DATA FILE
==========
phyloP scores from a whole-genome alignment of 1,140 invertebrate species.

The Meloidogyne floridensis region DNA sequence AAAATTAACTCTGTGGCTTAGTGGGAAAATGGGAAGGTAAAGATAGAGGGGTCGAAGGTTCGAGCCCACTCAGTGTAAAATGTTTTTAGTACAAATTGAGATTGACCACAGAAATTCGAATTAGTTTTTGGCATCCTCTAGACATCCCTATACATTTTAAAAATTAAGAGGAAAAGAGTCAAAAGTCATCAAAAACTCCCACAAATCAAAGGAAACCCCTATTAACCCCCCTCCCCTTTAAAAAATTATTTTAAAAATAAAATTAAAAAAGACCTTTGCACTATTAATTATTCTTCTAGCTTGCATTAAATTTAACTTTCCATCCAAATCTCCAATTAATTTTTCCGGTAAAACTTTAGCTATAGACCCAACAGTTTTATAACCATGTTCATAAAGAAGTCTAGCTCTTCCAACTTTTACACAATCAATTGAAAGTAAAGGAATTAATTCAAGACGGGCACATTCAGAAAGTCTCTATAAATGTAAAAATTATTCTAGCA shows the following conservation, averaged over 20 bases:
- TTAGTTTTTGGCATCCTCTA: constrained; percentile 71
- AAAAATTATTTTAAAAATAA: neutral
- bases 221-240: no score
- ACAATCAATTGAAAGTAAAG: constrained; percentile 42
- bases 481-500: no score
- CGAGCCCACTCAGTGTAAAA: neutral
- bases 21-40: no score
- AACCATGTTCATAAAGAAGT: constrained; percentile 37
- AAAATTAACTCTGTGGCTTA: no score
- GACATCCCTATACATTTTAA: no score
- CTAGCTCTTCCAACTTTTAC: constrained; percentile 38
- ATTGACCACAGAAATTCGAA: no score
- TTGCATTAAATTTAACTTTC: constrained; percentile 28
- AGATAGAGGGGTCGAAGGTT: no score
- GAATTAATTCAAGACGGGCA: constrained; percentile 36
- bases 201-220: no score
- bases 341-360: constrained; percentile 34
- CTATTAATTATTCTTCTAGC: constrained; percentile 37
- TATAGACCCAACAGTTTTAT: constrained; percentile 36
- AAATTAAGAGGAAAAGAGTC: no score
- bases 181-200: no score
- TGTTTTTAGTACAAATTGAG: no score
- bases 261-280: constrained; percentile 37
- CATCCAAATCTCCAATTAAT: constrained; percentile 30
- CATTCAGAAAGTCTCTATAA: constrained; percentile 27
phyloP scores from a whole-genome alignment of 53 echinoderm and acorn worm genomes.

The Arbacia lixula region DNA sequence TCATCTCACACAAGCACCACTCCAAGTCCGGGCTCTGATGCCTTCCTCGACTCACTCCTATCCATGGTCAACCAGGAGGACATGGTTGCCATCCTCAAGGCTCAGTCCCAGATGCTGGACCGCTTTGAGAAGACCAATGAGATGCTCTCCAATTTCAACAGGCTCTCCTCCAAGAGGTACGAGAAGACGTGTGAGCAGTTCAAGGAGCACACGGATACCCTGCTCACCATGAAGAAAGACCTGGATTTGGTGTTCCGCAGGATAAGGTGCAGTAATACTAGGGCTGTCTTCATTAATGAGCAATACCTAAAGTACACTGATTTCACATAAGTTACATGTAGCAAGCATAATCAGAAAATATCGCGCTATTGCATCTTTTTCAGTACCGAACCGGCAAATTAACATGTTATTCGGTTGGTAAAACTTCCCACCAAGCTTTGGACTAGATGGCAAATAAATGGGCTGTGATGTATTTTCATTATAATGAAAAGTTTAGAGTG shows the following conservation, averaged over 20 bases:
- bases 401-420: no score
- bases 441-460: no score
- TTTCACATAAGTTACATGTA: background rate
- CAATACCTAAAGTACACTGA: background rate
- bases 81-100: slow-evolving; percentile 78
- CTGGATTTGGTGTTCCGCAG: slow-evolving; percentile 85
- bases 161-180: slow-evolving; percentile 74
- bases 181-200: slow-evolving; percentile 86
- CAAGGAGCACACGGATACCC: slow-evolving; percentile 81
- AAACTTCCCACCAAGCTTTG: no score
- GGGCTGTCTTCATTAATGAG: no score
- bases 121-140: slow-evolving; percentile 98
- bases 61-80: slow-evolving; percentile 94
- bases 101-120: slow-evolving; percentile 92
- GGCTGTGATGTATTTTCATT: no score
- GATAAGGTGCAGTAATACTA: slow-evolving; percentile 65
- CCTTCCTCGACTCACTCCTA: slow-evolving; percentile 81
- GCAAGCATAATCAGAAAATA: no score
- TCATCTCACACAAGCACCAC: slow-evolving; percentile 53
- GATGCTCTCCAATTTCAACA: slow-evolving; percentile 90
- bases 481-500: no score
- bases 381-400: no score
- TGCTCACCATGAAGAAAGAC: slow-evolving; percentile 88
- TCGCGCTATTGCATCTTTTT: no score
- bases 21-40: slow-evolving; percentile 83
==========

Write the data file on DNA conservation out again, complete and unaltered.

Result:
phyloP scores from a whole-genome alignment of 1,140 invertebrate species.

The Meloidogyne floridensis region DNA sequence AAAATTAACTCTGTGGCTTAGTGGGAAAATGGGAAGGTAAAGATAGAGGGGTCGAAGGTTCGAGCCCACTCAGTGTAAAATGTTTTTAGTACAAATTGAGATTGACCACAGAAATTCGAATTAGTTTTTGGCATCCTCTAGACATCCCTATACATTTTAAAAATTAAGAGGAAAAGAGTCAAAAGTCATCAAAAACTCCCACAAATCAAAGGAAACCCCTATTAACCCCCCTCCCCTTTAAAAAATTATTTTAAAAATAAAATTAAAAAAGACCTTTGCACTATTAATTATTCTTCTAGCTTGCATTAAATTTAACTTTCCATCCAAATCTCCAATTAATTTTTCCGGTAAAACTTTAGCTATAGACCCAACAGTTTTATAACCATGTTCATAAAGAAGTCTAGCTCTTCCAACTTTTACACAATCAATTGAAAGTAAAGGAATTAATTCAAGACGGGCACATTCAGAAAGTCTCTATAAATGTAAAAATTATTCTAGCA shows the following conservation, averaged over 20 bases:
- TTAGTTTTTGGCATCCTCTA: constrained; percentile 71
- AAAAATTATTTTAAAAATAA: neutral
- bases 221-240: no score
- ACAATCAATTGAAAGTAAAG: constrained; percentile 42
- bases 481-500: no score
- CGAGCCCACTCAGTGTAAAA: neutral
- bases 21-40: no score
- AACCATGTTCATAAAGAAGT: constrained; percentile 37
- AAAATTAACTCTGTGGCTTA: no score
- GACATCCCTATACATTTTAA: no score
- CTAGCTCTTCCAACTTTTAC: constrained; percentile 38
- ATTGACCACAGAAATTCGAA: no score
- TTGCATTAAATTTAACTTTC: constrained; percentile 28
- AGATAGAGGGGTCGAAGGTT: no score
- GAATTAATTCAAGACGGGCA: constrained; percentile 36
- bases 201-220: no score
- bases 341-360: constrained; percentile 34
- CTATTAATTATTCTTCTAGC: constrained; percentile 37
- TATAGACCCAACAGTTTTAT: constrained; percentile 36
- AAATTAAGAGGAAAAGAGTC: no score
- bases 181-200: no score
- TGTTTTTAGTACAAATTGAG: no score
- bases 261-280: constrained; percentile 37
- CATCCAAATCTCCAATTAAT: constrained; percentile 30
- CATTCAGAAAGTCTCTATAA: constrained; percentile 27
phyloP scores from a whole-genome alignment of 53 echinoderm and acorn worm genomes.

The Arbacia lixula region DNA sequence TCATCTCACACAAGCACCACTCCAAGTCCGGGCTCTGATGCCTTCCTCGACTCACTCCTATCCATGGTCAACCAGGAGGACATGGTTGCCATCCTCAAGGCTCAGTCCCAGATGCTGGACCGCTTTGAGAAGACCAATGAGATGCTCTCCAATTTCAACAGGCTCTCCTCCAAGAGGTACGAGAAGACGTGTGAGCAGTTCAAGGAGCACACGGATACCCTGCTCACCATGAAGAAAGACCTGGATTTGGTGTTCCGCAGGATAAGGTGCAGTAATACTAGGGCTGTCTTCATTAATGAGCAATACCTAAAGTACACTGATTTCACATAAGTTACATGTAGCAAGCATAATCAGAAAATATCGCGCTATTGCATCTTTTTCAGTACCGAACCGGCAAATTAACATGTTATTCGGTTGGTAAAACTTCCCACCAAGCTTTGGACTAGATGGCAAATAAATGGGCTGTGATGTATTTTCATTATAATGAAAAGTTTAGAGTG shows the following conservation, averaged over 20 bases:
- bases 401-420: no score
- bases 441-460: no score
- TTTCACATAAGTTACATGTA: background rate
- CAATACCTAAAGTACACTGA: background rate
- bases 81-100: slow-evolving; percentile 78
- CTGGATTTGGTGTTCCGCAG: slow-evolving; percentile 85
- bases 161-180: slow-evolving; percentile 74
- bases 181-200: slow-evolving; percentile 86
- CAAGGAGCACACGGATACCC: slow-evolving; percentile 81
- AAACTTCCCACCAAGCTTTG: no score
- GGGCTGTCTTCATTAATGAG: no score
- bases 121-140: slow-evolving; percentile 98
- bases 61-80: slow-evolving; percentile 94
- bases 101-120: slow-evolving; percentile 92
- GGCTGTGATGTATTTTCATT: no score
- GATAAGGTGCAGTAATACTA: slow-evolving; percentile 65
- CCTTCCTCGACTCACTCCTA: slow-evolving; percentile 81
- GCAAGCATAATCAGAAAATA: no score
- TCATCTCACACAAGCACCAC: slow-evolving; percentile 53
- GATGCTCTCCAATTTCAACA: slow-evolving; percentile 90
- bases 481-500: no score
- bases 381-400: no score
- TGCTCACCATGAAGAAAGAC: slow-evolving; percentile 88
- TCGCGCTATTGCATCTTTTT: no score
- bases 21-40: slow-evolving; percentile 83